FARAI CHIDEYA, host:
This month we're taking a closer look at jazz, and today we're digging into jazz as social protest. This art form was forged by social struggle. Take an emancipated and transplanted race, then put them up against discrimination during rapid industrialization. That cultural cauldron produced music which criticized segregation with candor, sadness and humor. Right now with us we've got Robert O'Meally. He's the Zora Neale Hurston Professor of English and Comparative Literature at Columbia University, and founder and former director of the Center for Jazz Studies. Hi, Robert.
Dr. ROBERT O'MEALLY (Professor of English and Comparative Literature, Columbia University, Founder, Center for Jazz Studies): Hi, Farai.
Dr. O'MEALLY: Glad to be here.
CHIDEYA: Glad to have you and the little bit of music we heard was part of Louis Armstrong's "Black And Blue". Some people saw him as that man who smiled. A man too carefree for politics. But was he really?
Dr. O'MEALLY: Well, it's fascinating that all this time later, Armstrong still is part of the cultural landscape. Many people did wonder about that handkerchief and the too ready smile on the "Ed Sullivan Show," and other late night TV programs, family time TV programs. But behind that smile was a man who didn't miss anything and who took political stands when it counted. The song that we're hearing a bit of in the background "(What Did I Do To Be So) Black And Blue," was for its time, a very, very forthright statement about being black in America, and being mad as hell about the injustices that that brought you.
CHIDEYA: Well, let's listen to a little bit more.
(Soundbite of song "(What Did I Do to Be So) Black and Blue") ..TEXT: Mr. LOUIS ARMSTRONG: (Singing) How will it end, ain't got a friend. My only sin is in my skin. What did I do to be so black and blue?
CHIDEYA: So how did social protest figure into the creativity of Armstrong and early jazz musicians?
Dr. O'MEALLY: I have to say that each jazz musician would have his or her own story here. But despite that fact, there is, within the music itself, an urgency and a will to celebrate a community. And the will to celebrate a community, because it stems from the black community originally, itself is a political statement.
And so that, you know, someone like Jelly Roll Morton might be doing the "Kansas City Wild Man Blues," that can just be a party song, but because that song in its form is saying we as black people are here and what we do has beauty and it matters to us, if not to anybody else, that in itself has a political urgency that scared the dickens out of many other people.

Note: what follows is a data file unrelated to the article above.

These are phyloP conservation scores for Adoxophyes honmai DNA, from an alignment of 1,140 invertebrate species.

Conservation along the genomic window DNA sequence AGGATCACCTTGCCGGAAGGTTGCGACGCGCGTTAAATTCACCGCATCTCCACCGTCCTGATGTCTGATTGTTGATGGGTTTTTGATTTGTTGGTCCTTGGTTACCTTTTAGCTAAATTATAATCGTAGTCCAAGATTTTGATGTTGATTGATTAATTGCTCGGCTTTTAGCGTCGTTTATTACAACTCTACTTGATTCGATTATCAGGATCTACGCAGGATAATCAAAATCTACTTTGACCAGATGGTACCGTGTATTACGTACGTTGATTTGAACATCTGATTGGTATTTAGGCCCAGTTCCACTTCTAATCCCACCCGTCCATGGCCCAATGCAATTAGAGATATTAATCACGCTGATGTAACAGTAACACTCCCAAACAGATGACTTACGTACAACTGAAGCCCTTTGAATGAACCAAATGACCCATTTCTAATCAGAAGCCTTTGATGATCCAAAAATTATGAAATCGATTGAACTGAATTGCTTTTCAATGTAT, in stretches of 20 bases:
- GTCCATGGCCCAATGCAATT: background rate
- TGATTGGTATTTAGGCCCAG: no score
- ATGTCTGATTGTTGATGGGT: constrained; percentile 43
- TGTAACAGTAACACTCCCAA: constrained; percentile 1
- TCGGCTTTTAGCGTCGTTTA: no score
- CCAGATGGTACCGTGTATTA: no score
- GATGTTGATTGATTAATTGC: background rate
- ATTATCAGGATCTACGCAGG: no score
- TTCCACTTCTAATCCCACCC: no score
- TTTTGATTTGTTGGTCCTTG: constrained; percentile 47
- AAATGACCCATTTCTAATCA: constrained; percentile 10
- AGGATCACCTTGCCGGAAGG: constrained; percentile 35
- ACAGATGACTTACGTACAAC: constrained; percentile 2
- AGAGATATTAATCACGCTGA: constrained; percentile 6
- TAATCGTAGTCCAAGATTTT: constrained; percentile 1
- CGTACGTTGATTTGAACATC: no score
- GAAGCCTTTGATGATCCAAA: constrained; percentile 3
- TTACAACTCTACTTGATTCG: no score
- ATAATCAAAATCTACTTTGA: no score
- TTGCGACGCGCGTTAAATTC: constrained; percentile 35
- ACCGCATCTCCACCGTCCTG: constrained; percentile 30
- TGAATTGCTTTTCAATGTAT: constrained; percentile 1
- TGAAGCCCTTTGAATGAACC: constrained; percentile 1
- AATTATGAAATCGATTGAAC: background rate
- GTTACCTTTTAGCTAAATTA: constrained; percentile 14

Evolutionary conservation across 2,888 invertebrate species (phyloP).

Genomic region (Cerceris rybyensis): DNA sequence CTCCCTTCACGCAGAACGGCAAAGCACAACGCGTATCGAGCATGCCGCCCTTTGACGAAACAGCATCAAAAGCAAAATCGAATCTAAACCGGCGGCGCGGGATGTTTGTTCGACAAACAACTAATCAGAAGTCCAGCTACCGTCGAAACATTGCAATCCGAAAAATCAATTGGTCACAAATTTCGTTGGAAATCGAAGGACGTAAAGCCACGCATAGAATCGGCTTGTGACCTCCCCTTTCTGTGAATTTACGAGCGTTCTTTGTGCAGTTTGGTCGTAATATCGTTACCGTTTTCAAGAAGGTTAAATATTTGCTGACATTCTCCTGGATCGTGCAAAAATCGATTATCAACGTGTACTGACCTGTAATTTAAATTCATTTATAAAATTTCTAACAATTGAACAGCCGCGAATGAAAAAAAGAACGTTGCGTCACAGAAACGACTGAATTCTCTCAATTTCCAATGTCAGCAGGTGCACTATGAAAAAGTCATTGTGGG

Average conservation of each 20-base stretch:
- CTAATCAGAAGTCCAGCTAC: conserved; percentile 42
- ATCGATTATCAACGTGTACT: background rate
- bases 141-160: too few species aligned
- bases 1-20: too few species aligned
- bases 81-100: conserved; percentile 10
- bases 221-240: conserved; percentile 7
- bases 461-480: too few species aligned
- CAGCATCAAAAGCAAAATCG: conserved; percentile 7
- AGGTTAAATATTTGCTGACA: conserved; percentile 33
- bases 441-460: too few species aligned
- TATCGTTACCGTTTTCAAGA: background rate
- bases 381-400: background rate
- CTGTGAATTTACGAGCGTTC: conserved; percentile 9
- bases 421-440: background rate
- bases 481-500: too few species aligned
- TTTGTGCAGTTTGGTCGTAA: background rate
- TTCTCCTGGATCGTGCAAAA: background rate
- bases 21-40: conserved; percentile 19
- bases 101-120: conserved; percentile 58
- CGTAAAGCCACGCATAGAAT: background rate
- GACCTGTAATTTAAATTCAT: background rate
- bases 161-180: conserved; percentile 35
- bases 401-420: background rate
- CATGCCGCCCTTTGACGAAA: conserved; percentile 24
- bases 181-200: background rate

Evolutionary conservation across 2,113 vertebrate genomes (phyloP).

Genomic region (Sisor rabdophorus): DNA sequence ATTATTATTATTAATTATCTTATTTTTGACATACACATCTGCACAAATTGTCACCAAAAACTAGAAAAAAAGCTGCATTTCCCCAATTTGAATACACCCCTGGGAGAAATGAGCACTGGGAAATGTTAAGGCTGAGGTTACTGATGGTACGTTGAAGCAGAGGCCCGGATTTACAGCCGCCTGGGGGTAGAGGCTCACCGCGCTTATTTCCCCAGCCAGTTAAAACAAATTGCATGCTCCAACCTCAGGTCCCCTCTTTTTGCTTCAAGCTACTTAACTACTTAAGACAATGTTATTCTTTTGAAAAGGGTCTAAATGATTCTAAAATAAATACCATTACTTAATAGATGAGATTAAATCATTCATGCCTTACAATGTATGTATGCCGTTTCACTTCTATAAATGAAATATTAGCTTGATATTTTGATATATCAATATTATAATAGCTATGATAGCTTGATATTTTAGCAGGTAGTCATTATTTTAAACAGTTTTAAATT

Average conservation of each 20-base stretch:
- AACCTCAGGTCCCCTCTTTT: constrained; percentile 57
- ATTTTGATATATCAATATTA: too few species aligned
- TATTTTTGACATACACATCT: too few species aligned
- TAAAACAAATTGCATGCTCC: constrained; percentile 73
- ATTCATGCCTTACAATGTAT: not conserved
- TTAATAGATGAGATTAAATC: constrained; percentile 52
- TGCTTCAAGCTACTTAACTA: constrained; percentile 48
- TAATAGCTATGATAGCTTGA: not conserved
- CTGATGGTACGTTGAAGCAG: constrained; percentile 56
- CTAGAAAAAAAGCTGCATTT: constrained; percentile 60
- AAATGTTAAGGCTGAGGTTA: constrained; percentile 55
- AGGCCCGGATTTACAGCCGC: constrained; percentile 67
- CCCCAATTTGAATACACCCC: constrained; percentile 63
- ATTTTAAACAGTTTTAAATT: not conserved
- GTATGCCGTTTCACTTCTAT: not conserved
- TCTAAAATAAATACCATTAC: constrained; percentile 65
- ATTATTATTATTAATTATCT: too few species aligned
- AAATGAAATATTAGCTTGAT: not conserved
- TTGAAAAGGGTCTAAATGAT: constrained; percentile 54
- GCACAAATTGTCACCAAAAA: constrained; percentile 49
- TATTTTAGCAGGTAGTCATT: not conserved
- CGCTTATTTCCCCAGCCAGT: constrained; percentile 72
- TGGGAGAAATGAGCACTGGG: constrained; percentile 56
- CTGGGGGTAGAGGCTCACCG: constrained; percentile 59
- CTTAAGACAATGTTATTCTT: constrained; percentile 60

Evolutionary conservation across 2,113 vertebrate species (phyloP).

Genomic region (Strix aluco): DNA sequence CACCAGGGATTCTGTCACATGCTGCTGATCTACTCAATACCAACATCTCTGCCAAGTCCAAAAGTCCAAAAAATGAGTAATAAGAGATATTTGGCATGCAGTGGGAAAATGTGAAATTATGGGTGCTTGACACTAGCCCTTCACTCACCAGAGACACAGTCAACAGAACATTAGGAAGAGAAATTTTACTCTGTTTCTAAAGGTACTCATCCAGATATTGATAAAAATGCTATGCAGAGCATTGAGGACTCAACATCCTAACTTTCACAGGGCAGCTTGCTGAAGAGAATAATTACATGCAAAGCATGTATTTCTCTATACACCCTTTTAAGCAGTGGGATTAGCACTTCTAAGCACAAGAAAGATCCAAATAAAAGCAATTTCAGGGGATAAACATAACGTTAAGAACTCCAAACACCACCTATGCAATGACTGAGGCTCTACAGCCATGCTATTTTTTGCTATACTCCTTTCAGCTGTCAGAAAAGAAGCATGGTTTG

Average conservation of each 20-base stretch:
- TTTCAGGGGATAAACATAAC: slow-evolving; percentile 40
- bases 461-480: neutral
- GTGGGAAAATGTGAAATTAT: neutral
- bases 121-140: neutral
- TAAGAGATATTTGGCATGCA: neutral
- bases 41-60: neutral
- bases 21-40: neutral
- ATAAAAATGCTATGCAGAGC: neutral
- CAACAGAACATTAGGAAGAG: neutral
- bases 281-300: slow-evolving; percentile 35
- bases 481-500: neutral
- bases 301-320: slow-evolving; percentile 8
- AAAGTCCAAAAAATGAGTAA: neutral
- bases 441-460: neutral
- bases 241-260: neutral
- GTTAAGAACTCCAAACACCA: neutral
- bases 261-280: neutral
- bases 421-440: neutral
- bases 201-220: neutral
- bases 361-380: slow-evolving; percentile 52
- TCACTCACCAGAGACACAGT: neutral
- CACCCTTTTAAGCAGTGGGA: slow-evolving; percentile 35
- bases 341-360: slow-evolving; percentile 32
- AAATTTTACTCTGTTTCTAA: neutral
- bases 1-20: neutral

So you got protests against the music that was so celebratory of a people right from the beginning. And I might add that you also had very early on - that Armstrong song is 1929 - blues singers and then jazz players too, coming straight out and saying, what did I do to be so black and blue?
CHIDEYA: You know, some of these jazz artists dealt in a mainly segregated world. Duke Ellington had an element of social protest, quiet social protest, even at the segregated Cotton Club. He often simply said, I make black music, and didn't want to use jazz. But then you think of Billie Holiday, who made a name for herself at Cafe Society, one of the first integrated clubs. The song "Strange Fruit" was written by a white musician, but it's very much hers. Let's listen to a bit.
(Soundbite of song "Strange Fruit") ..TEXT: Ms. BILLIE HOLIDAY: (Singing) Southern trees bear a strange fruit, blood on the leaves and blood at the root. Black bodies swinging in the southern breeze. Strange fruit hanging from the poplar trees.
CHIDEYA: You know, there's been an entire book written just about this song and her performance of it, obviously deeply evocative. How was it received at the time?
Dr. O'MEALLY: Well, when it was first brought to Billie Holiday's record company, they refused it because they felt it was too political for them, they were afraid of their Southern listeners. And so she couldn't record it there. So there's one response. And then she went to a small record store owner who had a record label as well, Commodore Records with Milt Gabler.